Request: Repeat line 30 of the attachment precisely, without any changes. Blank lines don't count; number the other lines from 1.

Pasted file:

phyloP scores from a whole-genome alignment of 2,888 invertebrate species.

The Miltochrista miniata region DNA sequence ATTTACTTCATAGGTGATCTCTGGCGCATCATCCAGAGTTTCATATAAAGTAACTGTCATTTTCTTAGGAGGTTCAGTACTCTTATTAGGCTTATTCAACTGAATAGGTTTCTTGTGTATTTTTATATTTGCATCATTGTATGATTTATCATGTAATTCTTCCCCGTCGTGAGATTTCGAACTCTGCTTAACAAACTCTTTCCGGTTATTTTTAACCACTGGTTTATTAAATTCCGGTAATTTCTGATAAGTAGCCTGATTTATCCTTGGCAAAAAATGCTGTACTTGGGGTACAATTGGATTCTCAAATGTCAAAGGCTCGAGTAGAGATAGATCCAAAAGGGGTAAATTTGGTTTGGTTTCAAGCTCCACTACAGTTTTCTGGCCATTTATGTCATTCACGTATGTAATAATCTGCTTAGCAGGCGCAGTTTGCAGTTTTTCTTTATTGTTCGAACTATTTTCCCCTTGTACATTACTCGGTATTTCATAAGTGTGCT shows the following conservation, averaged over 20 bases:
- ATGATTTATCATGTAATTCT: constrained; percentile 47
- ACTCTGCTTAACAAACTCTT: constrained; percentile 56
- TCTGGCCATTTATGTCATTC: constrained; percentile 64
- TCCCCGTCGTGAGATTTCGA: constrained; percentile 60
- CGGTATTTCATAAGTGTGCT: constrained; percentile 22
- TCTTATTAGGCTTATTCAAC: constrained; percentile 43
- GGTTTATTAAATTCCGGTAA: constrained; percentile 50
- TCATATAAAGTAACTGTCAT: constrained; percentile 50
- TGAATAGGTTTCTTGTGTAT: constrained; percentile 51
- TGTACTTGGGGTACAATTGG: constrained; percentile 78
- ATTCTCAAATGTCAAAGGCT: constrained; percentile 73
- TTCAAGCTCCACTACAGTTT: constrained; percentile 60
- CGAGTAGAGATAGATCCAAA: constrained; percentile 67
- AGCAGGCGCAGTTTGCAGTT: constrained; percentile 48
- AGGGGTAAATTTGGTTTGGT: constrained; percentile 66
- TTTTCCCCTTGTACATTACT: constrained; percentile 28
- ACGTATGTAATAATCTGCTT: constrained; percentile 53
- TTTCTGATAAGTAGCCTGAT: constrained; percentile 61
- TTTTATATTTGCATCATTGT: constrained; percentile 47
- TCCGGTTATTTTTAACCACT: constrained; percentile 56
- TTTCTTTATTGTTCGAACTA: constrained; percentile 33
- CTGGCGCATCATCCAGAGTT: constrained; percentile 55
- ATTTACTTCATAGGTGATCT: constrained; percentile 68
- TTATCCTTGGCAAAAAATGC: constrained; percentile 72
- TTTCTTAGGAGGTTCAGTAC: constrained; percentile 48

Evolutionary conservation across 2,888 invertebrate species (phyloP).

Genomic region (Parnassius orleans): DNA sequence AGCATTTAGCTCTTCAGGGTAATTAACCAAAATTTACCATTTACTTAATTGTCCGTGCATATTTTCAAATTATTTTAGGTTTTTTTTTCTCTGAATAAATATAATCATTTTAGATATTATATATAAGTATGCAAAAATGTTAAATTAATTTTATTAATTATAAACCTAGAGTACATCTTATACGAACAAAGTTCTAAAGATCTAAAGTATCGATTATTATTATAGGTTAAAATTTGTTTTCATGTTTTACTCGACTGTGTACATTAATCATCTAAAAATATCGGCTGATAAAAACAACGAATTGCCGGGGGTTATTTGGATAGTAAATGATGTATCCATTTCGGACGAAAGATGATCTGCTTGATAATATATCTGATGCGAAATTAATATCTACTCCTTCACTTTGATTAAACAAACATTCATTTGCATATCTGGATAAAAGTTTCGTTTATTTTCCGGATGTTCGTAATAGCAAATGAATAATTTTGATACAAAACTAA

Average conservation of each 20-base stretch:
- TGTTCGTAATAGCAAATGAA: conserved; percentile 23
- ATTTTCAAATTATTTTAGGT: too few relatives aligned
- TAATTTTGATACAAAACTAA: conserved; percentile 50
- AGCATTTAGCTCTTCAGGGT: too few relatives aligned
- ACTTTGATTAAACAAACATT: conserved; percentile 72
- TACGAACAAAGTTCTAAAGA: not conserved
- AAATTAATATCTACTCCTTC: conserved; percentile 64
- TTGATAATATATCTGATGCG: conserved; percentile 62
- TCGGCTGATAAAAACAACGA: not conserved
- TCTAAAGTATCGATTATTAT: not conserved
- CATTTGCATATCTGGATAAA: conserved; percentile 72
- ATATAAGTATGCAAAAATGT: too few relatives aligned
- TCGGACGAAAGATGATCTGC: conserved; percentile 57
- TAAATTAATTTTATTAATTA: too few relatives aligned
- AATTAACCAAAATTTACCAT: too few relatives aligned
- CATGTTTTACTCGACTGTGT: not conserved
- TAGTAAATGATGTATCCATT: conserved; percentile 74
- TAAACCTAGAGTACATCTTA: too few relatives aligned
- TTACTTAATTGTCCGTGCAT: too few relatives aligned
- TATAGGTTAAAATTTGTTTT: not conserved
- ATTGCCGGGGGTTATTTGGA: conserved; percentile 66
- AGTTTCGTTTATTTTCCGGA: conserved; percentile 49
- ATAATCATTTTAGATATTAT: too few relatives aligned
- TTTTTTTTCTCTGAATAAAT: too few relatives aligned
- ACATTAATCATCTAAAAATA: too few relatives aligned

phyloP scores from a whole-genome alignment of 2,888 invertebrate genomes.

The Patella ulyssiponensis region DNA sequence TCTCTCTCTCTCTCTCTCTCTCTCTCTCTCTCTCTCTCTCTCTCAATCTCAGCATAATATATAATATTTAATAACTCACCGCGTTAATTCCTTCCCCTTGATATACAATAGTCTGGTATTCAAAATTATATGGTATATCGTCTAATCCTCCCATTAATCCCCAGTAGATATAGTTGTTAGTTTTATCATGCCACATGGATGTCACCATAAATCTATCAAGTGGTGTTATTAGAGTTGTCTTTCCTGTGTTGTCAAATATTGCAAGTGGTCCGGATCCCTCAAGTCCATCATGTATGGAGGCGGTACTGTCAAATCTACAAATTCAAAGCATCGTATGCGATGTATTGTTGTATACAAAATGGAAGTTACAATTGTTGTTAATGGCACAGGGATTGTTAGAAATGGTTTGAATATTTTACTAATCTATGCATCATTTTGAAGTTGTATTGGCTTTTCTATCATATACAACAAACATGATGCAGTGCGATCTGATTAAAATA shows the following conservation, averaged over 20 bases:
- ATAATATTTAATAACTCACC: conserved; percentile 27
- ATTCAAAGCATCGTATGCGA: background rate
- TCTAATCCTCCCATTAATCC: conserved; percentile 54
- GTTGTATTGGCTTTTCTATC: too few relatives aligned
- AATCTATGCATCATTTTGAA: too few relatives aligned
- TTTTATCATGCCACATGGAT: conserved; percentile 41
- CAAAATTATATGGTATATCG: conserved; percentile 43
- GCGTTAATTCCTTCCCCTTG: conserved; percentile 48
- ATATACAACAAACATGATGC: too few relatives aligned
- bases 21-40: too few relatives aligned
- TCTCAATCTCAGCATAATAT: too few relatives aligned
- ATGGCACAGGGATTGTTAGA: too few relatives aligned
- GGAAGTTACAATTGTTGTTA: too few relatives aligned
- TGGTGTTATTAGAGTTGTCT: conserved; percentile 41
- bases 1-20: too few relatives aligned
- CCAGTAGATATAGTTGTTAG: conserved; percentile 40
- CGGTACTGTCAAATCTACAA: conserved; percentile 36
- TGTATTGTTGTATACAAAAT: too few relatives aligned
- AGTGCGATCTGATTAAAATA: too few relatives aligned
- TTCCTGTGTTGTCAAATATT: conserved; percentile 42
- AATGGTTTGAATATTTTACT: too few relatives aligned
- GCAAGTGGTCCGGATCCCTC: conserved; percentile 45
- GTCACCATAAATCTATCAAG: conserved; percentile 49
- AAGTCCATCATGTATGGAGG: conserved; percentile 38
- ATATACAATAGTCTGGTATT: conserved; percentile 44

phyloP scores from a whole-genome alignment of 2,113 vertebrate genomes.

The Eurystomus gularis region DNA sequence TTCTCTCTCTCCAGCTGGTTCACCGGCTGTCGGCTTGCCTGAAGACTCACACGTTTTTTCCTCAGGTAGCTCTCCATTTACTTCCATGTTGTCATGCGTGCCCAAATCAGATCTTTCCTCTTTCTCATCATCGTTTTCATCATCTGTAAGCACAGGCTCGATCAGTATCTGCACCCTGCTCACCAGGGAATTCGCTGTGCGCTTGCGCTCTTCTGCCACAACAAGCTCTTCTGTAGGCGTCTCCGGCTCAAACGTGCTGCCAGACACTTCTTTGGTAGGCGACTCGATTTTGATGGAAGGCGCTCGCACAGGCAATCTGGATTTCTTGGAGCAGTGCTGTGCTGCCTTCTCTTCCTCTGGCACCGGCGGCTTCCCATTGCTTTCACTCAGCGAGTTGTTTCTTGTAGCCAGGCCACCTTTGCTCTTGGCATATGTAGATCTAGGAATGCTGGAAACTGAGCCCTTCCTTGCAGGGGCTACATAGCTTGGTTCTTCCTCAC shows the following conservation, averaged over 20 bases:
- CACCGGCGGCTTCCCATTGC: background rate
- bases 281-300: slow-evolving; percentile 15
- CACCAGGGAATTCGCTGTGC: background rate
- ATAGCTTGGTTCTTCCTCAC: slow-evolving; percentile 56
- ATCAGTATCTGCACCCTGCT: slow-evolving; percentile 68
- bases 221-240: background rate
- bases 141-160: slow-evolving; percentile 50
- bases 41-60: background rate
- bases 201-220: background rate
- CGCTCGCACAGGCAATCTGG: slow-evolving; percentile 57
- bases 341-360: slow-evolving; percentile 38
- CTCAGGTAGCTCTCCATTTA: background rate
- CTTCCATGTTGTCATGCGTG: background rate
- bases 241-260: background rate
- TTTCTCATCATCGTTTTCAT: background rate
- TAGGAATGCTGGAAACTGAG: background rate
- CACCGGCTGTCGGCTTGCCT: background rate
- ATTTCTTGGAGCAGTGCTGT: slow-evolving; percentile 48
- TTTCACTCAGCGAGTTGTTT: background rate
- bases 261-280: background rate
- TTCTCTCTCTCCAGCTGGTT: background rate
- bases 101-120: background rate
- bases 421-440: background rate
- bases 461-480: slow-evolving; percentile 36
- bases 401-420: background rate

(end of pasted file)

Average conservation of each 20-base stretch: